2

Problem

Problem

Find the direction of the following vector: $u ⃗=⟨-10,10⟩$.

A

$45\degree$

B

$135\degree$

C

$-135\degree$

D

$315\degree$

3

Problem

Problem

Find the direction of the following vector: $u⃗=\langle\frac{5\surd3}{3},5\rangle$.

A

$60\degree$

B

$0.030\degree$

C

$30\degree$

D

$0.010\degree$

4

example

Finding Direction of a Vector Example 1

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4m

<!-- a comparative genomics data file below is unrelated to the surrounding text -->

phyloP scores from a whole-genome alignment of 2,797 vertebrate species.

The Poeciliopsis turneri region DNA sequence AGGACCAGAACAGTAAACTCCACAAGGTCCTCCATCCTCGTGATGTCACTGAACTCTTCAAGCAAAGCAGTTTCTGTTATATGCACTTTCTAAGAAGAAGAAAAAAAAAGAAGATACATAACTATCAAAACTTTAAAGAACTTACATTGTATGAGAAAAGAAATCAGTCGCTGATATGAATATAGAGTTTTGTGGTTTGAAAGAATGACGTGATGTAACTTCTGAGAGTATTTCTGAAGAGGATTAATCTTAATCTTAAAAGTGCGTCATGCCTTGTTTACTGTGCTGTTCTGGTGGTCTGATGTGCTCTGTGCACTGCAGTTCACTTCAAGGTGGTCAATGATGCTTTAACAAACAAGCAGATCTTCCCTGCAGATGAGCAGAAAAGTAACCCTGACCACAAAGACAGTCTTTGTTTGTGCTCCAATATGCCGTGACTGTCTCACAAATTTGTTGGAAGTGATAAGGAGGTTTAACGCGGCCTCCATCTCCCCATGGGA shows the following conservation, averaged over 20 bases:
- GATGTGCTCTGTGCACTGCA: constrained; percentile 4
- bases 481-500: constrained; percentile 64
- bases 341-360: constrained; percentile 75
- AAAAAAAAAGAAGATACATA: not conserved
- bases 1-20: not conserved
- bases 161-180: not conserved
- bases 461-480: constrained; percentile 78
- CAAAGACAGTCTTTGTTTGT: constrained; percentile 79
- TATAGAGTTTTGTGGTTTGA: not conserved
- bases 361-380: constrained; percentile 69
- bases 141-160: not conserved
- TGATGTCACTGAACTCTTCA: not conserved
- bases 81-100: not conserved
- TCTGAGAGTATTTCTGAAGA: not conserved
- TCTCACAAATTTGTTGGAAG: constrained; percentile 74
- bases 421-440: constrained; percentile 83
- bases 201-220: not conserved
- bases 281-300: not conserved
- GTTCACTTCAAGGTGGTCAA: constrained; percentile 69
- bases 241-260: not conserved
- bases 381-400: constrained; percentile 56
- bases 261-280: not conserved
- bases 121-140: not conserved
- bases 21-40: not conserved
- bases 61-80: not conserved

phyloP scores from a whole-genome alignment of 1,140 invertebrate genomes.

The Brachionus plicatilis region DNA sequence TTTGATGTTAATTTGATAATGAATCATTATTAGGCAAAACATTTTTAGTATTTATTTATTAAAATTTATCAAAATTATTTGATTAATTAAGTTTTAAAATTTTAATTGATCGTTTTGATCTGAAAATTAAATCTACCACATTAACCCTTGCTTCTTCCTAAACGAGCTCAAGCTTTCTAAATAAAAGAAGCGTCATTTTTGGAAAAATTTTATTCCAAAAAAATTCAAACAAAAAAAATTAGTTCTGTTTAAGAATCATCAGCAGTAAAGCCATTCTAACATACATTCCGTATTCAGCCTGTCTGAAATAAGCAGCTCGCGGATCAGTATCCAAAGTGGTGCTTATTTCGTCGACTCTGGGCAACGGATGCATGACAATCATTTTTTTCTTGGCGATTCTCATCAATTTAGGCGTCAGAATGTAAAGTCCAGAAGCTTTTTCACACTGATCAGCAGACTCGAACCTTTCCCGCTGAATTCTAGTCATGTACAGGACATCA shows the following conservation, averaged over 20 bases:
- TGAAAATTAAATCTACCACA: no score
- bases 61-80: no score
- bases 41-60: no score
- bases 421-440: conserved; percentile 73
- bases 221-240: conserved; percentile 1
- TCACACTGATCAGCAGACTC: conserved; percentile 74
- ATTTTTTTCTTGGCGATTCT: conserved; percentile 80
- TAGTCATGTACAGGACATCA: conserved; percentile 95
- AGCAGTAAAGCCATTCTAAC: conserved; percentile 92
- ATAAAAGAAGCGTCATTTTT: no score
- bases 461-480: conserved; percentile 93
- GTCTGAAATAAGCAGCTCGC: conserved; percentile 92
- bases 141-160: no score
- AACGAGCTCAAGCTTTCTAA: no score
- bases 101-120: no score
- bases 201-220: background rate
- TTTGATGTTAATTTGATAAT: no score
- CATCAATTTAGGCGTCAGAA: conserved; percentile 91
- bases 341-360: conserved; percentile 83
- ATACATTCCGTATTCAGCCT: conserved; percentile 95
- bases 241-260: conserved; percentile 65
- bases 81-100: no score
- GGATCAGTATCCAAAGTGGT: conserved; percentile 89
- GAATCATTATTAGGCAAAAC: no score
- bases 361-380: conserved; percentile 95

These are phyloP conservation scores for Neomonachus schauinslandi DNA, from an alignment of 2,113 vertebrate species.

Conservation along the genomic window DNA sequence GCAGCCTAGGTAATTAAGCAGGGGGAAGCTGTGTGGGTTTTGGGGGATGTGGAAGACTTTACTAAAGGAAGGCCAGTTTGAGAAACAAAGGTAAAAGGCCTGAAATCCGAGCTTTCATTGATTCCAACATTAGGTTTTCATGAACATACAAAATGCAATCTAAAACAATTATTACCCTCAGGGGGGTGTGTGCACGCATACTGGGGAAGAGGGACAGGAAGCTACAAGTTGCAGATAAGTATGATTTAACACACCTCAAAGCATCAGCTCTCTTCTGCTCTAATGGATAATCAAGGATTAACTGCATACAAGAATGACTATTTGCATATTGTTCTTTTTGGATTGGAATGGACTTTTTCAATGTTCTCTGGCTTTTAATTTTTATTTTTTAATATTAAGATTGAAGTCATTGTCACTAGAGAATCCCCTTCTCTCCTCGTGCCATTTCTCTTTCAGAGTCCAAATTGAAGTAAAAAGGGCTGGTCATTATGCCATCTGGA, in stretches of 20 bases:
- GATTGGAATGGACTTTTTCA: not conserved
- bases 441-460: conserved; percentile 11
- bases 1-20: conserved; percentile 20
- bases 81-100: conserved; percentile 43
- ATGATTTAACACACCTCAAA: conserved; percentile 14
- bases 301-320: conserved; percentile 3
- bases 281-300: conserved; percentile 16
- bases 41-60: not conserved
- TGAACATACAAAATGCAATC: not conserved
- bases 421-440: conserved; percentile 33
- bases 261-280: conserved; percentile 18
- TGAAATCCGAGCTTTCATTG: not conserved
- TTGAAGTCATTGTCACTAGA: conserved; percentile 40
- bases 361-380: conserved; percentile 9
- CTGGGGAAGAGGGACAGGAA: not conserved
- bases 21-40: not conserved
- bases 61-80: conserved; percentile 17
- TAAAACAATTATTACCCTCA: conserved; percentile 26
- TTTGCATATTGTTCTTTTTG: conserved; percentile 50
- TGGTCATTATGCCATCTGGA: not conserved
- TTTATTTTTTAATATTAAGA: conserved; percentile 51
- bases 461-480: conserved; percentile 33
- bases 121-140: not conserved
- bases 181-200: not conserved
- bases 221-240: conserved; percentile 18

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Welcome back everyone. Let's give this problem a try. So in this example, we're told if vector A is equal to 22, vector B is equal to two negative three, then vector C is equal to two A minus three B, calculate the magnitude and direction of C. So what we're really trying to do first is figure out what this vector C is and that will allow us to find both the magnitude and the direction of that vector. So let's see how we can do this. Well, I see that C is equal to two A minus three B. And first going to figure out what two A is, well, that's going to be two times the vector we're given here A. So we're going to have two, multiplied by the vector 22. Now I can distribute this two into the, these brackets here. So we're going to have two times two, which is four and then we'll have two times two again, which is also four. So this is what we get for vector two A. Now for vector three B, you can see that we have vector three or we have three times the vector that we have right there, which is two negative three. So we're going to go ahead and take this three and distribute it into these brackets. We're gonna have three times two, which is six and then three times negative three, which is negative nine. So that's gonna be vector three B. Now, what I can do is find vector C by subtracting these two vectors we calculated. So we're going to have 44 and then that's going to be minus the vector here, which is six negative nine. And the reason we're doing this is because notice how this is two A and that's three B. So we're just subtracting those to get vector C. Now, what I'm going to do is to track the individual components here. So we're going to have four minus six, which is negative two. And then we're going to have four minus negative nine, which is the same thing as four plus nine, which is 13. So this is what vector C turns out to be. So now that we have vector C, we can figure out what the magnitude and direction is to find the magnitude. We need to use this equation. The magnitude of C is going to be equal to the square root of the X component squared plus the Y component squared. We've discussed this equation before it's just a rearranged version of the Pythagorean theorem. So what I can do is plug in the numbers I can see that our X component is negative two and that's gonna be squared, they can see that our Y component is 13. So we have the square root of negative two squared plus 13 squared and negative two squared turns out to be positive four and 13 squared turns out to be 169 and four plus 100 69 is 100 and 73. So our vector C turns out to be 100 the square root of 100 73. And this actually can't simplify down any further. So that means that our vector magnitude C is going to be the square root of 100 73. And that's the solution for the magnitude of C. Now, what we need to do from here is figure out what our direction is and define our direction. Well, I'm first going to think about graphically what this is going to look like. So if we have some kind of graph that I'll draw over here, and we'll do a pretty simple graph where we have our X axis and our Y axis, I can see that vector C is negative 213, I can see that the X component is negative. So we're somewhere back here and I can see that our Y component is positive. So we're somewhere up there, meaning our vector is going to look something like that. And our first step is going to be to calculate what this the first step of finding the direction is going to be to calculate what this angle is here with the X axis. And then from there, we can find the total angle if we start from the X axis in the first quadrant and go all the way around. Now, the equation defined this angle is an equation we've discussed before. The tangent of the is equal to the Y component divided by the X component. Well, I can see up here that the Y component is 13 and the X component is negative two. So what are angle of becoming is the inverse tangent of 13 divided by negative two. If you go ahead and plug this into a calculator, you should get that this is approximately equal to 81.3 degrees and make sure your calculator is in degree mode when you plug in these numbers here. So if you, you should get about 81.3 degrees for this angle. And since this angle is approximately equal to 81.3 degrees, we can actually in a pretty straightforward way, figure out what this total angle is to find the total angle. Well, we can see that's a 90 degree angle and going all the way around will give us 100 and 80 degrees. And so finding this total angle, we can take 100 and 80 degrees the travel all the way around to here and we can subtract off this 81.3 degrees, we just calculated and 81.3 degrees. If you subtract that from 100 80 degrees, you should end up with 98.7 degrees. So 98.7 degrees is the angle, meaning that is going to be the direction of our vector. So that's how you can find the magnitude and direction of vector C when we needed to first figure out what vector C was through these operations. So hope you found this video helpful. Thanks for watching.